Introduction and Design
Lenovo’s Y480 offers value but suffers from a few flaws
In the wilds of the laptop market, nestled between the hordes of 15.6” mainstream laptops and the slim ultraportables, there is an odd breed. The 14” multimedia laptop. Even describing them as such is limiting because each model seems to offer its own take on the concept. Some are nearly as thin and light as laptops with much smaller displays while others are bulky powerhouses hidden behind a façade of portability.
Lenovo has long been a proponent of the 14-incher in actions if not words. IdeaPads of this size have also been common, usually gracing Lenovo’s website as a smaller alternative to a 15.6” laptop with a similar model name.
As a result, absolutely no one was shocked when Lenovo announced the IdeaPad Y480. It’s exactly the kind of product most consumers end up buying and exactly the kind of product tech journalists don’t care to talk about.
So what’s powering this new mid-size laptop? Let’s have a look.
Not bad, huh? The Y480 is formidable on paper despite its 14-inch display. And get this – our review unit is not a high-end model. Nope. It’s a basic, no-frills version that sells for $949 on Lenovo’s website at this time. You can spend a lot more if you’d like, but there’s not much point. All models are similarly equipped and the upgrades obtained for additional coin only impact components such as the hard drive and optical drive.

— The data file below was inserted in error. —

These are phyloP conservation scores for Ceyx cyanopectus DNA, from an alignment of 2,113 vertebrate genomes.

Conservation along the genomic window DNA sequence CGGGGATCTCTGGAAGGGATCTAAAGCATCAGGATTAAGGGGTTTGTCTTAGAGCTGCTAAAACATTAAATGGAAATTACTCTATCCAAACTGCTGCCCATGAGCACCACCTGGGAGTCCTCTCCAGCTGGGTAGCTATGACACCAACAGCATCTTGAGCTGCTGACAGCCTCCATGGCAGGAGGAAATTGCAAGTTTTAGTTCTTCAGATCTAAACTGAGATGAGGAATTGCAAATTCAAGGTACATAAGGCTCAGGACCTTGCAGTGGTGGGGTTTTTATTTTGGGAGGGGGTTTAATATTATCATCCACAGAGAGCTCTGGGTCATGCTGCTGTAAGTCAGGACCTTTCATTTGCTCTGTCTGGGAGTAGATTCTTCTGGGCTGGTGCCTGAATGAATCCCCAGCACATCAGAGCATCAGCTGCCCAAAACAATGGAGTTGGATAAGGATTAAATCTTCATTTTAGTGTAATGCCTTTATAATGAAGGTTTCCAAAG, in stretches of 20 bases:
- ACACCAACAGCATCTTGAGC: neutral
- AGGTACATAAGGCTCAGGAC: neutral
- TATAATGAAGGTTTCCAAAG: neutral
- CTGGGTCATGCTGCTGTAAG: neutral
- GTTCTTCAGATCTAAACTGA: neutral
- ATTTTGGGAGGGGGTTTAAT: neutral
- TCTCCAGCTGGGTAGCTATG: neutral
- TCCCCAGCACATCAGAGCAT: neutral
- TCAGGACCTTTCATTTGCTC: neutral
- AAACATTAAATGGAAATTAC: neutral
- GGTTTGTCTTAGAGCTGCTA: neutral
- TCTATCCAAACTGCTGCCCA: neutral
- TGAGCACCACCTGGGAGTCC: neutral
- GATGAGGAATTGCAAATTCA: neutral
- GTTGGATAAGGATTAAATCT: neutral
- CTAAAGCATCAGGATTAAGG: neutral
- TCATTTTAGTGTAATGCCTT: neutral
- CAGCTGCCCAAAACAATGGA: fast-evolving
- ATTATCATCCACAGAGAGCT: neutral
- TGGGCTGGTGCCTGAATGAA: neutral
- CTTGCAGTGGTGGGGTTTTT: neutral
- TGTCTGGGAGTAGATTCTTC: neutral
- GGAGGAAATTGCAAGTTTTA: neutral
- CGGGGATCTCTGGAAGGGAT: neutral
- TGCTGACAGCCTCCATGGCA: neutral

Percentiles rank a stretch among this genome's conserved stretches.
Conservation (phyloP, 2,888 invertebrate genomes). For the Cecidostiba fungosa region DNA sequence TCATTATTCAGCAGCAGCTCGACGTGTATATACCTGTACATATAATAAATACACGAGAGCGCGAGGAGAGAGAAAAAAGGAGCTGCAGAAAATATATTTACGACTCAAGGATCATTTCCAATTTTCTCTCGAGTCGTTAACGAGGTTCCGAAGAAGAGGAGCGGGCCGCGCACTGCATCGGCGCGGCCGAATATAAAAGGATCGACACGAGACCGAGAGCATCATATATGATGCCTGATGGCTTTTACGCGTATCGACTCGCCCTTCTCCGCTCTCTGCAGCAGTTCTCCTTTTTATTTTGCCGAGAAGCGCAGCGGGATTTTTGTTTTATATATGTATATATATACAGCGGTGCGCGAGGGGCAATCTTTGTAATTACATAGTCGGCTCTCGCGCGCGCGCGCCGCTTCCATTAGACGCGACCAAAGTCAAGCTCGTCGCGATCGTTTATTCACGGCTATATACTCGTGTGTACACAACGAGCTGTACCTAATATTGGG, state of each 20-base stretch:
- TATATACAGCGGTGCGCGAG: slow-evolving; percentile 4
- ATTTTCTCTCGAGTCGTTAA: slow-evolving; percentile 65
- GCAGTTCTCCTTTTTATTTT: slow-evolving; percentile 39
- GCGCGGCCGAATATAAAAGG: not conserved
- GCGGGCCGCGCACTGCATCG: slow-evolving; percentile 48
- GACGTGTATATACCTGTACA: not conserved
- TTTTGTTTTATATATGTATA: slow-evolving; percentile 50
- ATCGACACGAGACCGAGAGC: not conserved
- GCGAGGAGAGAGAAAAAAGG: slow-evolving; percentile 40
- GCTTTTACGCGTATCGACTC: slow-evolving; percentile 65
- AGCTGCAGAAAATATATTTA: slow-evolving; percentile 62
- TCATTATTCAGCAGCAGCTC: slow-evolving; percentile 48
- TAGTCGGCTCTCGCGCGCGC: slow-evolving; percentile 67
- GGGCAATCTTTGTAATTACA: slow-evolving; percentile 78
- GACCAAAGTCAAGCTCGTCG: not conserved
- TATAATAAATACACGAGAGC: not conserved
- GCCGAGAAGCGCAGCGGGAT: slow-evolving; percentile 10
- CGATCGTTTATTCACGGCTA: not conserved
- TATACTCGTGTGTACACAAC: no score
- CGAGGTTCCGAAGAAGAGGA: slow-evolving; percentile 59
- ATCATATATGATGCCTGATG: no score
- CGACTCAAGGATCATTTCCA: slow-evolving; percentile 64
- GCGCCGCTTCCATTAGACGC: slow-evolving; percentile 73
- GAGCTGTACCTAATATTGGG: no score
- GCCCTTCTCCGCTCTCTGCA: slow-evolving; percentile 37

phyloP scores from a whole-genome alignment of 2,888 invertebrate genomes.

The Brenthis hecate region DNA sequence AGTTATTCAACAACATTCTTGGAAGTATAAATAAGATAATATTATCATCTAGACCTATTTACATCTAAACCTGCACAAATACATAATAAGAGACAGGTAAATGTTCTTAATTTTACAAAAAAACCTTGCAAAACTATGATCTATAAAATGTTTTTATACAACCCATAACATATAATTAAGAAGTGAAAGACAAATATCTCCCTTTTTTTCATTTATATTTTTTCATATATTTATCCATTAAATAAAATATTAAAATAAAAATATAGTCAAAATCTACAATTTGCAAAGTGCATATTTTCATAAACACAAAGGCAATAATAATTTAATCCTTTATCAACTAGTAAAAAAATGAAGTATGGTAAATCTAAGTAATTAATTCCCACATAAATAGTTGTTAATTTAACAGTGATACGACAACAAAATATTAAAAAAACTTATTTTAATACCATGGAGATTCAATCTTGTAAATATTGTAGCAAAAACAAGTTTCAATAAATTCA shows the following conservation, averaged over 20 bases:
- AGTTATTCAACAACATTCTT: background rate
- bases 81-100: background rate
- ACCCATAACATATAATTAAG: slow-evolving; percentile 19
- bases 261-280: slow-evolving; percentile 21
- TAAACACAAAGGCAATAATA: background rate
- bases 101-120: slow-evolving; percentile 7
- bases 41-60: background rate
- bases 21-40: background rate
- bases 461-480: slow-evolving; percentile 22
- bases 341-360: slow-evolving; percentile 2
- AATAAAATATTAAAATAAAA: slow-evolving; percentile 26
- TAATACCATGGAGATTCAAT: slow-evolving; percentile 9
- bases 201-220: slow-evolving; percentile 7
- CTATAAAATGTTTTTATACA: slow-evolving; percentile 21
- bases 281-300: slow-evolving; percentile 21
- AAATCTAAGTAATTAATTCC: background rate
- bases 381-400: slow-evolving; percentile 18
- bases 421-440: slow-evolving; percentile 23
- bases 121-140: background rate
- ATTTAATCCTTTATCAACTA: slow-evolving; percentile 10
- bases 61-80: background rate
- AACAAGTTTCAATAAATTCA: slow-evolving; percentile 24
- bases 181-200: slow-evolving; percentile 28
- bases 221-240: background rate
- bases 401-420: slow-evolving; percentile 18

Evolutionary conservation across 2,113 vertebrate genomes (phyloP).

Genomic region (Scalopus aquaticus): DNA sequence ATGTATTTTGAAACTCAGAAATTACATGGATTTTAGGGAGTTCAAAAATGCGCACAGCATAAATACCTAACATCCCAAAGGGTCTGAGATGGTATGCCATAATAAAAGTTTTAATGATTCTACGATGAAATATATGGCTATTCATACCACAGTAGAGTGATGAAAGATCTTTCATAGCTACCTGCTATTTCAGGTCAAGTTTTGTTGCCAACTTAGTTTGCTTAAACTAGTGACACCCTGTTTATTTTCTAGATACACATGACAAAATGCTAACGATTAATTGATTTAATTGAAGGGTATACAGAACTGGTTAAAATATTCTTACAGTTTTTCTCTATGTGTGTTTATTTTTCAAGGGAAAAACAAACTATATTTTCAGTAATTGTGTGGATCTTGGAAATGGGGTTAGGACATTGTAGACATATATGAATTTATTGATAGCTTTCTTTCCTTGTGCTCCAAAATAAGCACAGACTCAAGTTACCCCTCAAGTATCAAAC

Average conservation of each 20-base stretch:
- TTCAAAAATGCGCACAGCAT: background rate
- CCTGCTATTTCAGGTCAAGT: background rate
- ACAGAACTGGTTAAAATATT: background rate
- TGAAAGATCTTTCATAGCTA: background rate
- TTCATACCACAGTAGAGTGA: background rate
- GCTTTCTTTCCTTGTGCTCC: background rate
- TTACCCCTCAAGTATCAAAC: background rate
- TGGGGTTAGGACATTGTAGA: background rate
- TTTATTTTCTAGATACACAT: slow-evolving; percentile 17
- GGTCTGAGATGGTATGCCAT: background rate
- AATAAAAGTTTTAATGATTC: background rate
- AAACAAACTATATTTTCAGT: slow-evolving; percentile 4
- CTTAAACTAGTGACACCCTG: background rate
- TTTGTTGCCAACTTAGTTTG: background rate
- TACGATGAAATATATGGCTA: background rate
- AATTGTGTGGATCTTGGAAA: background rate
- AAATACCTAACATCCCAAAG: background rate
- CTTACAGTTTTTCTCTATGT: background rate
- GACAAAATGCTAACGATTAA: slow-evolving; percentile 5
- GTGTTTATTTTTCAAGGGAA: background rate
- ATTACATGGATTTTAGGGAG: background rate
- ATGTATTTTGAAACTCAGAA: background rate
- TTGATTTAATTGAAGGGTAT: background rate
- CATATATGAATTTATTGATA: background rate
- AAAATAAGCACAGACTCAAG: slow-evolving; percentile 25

The Y480 is the first affordable Ivy Bridge laptop we’ve had a chance to look at (excluding the Ivy Bridge ultrabook, which was a reference platform and thus not for sale). So what does it offer? Let’s have a look.
Lenovo’s design language for its consumer laptops over the last few years has usually been semi-professional, though the company will occasionally let its hair down by offering some color options. Most IdeaPads come with black or gray paint jobs, a brushed aluminum finish on at least one surface and a bit of chrome trim to add zest.
The Y480 is no exception. Its dark gray-black brushed aluminum lid could be attached to a laptop from almost any manufacturer without looking out of place, but at least it’s attractive overall. The same can be said for the interior, which is also outfitted in black and gray. Chrome highlights the speakers and the power button has an eye-catching LED that gives the laptop a classy feel.
Build quality is good enough – and no better. All of the immediate touch points, like the display lid, the palmrest and the keyboard, have a reassuring solidary. If you go looking for issues you’ll find them, however. The display hinges are a bit loose, which allows the display to jostle when typing on a less-than-stable surface. You’ll also discover noticeable chassis flex below the optical drive. Neither issue is a durability concern, but both make the laptop feel like it was built to a budget.
Connectivity comes courtesy of two USB 3.0 ports, two USB 2.0 ports, HDMI, VGA and individual microphone/headphone jacks. It’s all reasonably well laid and accessible. The USB 2.0 ports placed on either side of the optical drive will be a liability if they’re in use when you want to insert a disc, however.